As Jay Cost of Real Clear Politics notes, it’s pretty obvious that the Democrats’ electoral woes are directly tied to the passage of the health care bill.  But somehow horserace analysts like Jonathan Alter, Jim Vanderhei and Mike Allen don’t want to talk about that.

Well, we’ve been talking about it for months now.

Nate Silver describes Jay Cost as an “outstanding analyst.”  Looking at the generic ballot average, Cost says:

Partisans on both sides tell themselves stories about why they’re up, why they’re down, and why the other side is where it is. These stories usually contain at least a grain of truth, but they also help encourage ideologues in the face of an impending rejection by the electorate. Democrats ignored the political problem of health care in the fall and winter – arguing that Martha Coakley and Creigh Deeds were bad candidates, that voters had been turned off by the health care bill because of the process, and that they would come around once the many benefits kicked in. Now, they’re pointing to the economy as the only significant reason why the party is in trouble.

It would be difficult for any strong partisan to admit that such an accomplishment was so deeply unpopular. Yet the polling is pretty unequivocal on the relationship between the Democrats’ fortunes and the health care bill. It was during the health care debate that the essential building block of the Democratic majority – Independent voters – began to crumble. It was evident in the generic ballot. It was evident in the President’s job approval numbers. It was evident in Virginia, New Jersey, and Massachusetts.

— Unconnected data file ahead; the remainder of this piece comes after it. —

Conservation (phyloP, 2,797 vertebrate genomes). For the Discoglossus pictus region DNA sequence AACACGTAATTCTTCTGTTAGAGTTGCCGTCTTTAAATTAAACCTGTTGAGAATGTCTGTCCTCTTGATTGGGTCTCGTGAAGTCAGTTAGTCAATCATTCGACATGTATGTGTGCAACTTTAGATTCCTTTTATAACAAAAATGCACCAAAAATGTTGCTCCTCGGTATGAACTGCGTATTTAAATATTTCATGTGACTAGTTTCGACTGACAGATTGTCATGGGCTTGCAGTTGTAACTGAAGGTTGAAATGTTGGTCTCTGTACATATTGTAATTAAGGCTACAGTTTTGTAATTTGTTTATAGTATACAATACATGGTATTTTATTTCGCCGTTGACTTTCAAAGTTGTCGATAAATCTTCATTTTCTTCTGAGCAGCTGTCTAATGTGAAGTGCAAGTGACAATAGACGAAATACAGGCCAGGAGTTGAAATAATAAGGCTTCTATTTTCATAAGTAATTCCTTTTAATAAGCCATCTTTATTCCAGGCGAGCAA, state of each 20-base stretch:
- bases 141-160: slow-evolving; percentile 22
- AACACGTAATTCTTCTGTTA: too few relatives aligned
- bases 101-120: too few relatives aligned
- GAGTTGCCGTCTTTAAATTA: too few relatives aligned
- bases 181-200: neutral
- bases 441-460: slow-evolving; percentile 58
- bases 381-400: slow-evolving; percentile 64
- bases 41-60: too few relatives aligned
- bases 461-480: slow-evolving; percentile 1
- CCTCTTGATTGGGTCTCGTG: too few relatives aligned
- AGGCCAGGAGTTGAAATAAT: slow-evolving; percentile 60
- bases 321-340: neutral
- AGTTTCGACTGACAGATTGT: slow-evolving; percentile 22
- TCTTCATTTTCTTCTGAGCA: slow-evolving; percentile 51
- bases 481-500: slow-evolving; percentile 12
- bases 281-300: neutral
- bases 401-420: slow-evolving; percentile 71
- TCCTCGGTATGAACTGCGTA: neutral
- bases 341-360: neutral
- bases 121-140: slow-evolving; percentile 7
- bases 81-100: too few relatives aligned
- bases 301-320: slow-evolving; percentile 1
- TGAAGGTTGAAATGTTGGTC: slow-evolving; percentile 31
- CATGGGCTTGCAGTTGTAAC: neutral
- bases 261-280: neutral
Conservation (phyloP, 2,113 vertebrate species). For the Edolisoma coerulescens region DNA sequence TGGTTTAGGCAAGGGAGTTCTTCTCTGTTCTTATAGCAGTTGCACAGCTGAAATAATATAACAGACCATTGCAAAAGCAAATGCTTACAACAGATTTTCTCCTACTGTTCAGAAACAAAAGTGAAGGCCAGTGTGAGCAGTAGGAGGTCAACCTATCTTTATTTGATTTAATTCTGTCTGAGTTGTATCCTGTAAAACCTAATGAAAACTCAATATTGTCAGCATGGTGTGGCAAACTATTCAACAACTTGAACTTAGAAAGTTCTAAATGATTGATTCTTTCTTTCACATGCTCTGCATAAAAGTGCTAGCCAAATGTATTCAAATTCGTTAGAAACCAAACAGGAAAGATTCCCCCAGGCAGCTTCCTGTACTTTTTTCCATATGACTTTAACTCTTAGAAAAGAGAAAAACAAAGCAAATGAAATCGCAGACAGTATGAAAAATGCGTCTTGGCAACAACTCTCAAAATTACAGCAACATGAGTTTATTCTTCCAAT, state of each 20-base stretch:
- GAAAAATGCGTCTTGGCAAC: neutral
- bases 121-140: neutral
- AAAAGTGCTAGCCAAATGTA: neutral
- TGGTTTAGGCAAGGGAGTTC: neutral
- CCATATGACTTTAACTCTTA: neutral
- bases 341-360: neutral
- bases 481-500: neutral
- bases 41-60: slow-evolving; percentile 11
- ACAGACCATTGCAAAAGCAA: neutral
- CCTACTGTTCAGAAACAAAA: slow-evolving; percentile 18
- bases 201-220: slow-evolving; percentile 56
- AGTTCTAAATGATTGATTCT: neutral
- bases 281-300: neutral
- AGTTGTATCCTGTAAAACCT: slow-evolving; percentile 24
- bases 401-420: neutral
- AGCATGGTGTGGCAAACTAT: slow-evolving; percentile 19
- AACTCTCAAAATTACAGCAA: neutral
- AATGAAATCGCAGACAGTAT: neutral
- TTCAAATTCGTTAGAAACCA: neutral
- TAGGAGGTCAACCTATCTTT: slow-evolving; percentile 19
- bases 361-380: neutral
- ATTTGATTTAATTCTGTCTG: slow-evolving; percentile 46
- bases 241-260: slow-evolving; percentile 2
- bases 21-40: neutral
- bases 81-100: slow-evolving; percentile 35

Reconstructing the Democrats’ meme, we can fairly say that the economy is a huge problem for the party. Of this, there can be no doubt. We can also say that the stalled recovery denied the Democrats a chance to win back the voters they lost over health care. But the process and passage of health care reform were crucial elements in the story. That’s when the party started losing the voters it needs to retain control of the government.

VanderHei and John Harris recently wrote a piece criticizing “liberal bloggers” who were obsessively naval gazing about the Dave Weigel/Journolist incident, and didn’t care about the fact that Democrats could lose seats in the House this fall.

In fact, FDL did polling at the first of the year that indicated that the health care bill was extremely unpopular with independents, and warned that the Democrats were living in la-la land to ignore it.

January 14, 2010:  FDL commissions SurveyUSA to do polling in swing districts to try and ascertain how the health care bill (particularly the individual mandate) will affect Democratic incumbents.

January 14, 2010:  The first SurveyUSA poll finds that Vic Snyder is trailing GOP challenger Tim Griffin by 56% to 39%, and that the individual mandate is unpopular with 3 out of 4 voters.  If Snyder votes for the health care bill with the individual mandate, he loses another 6 points to Griffin.

January 15, 2010:  Our second SurveyUSA poll finds that Steve Driehaus trails Steve Chabot in a rematch of their 2008 race, 39%-56%.  When asked if their opinion of Driehaus changes if he votes for the health care bill, 55% of Independents say that their opinion of him would go down.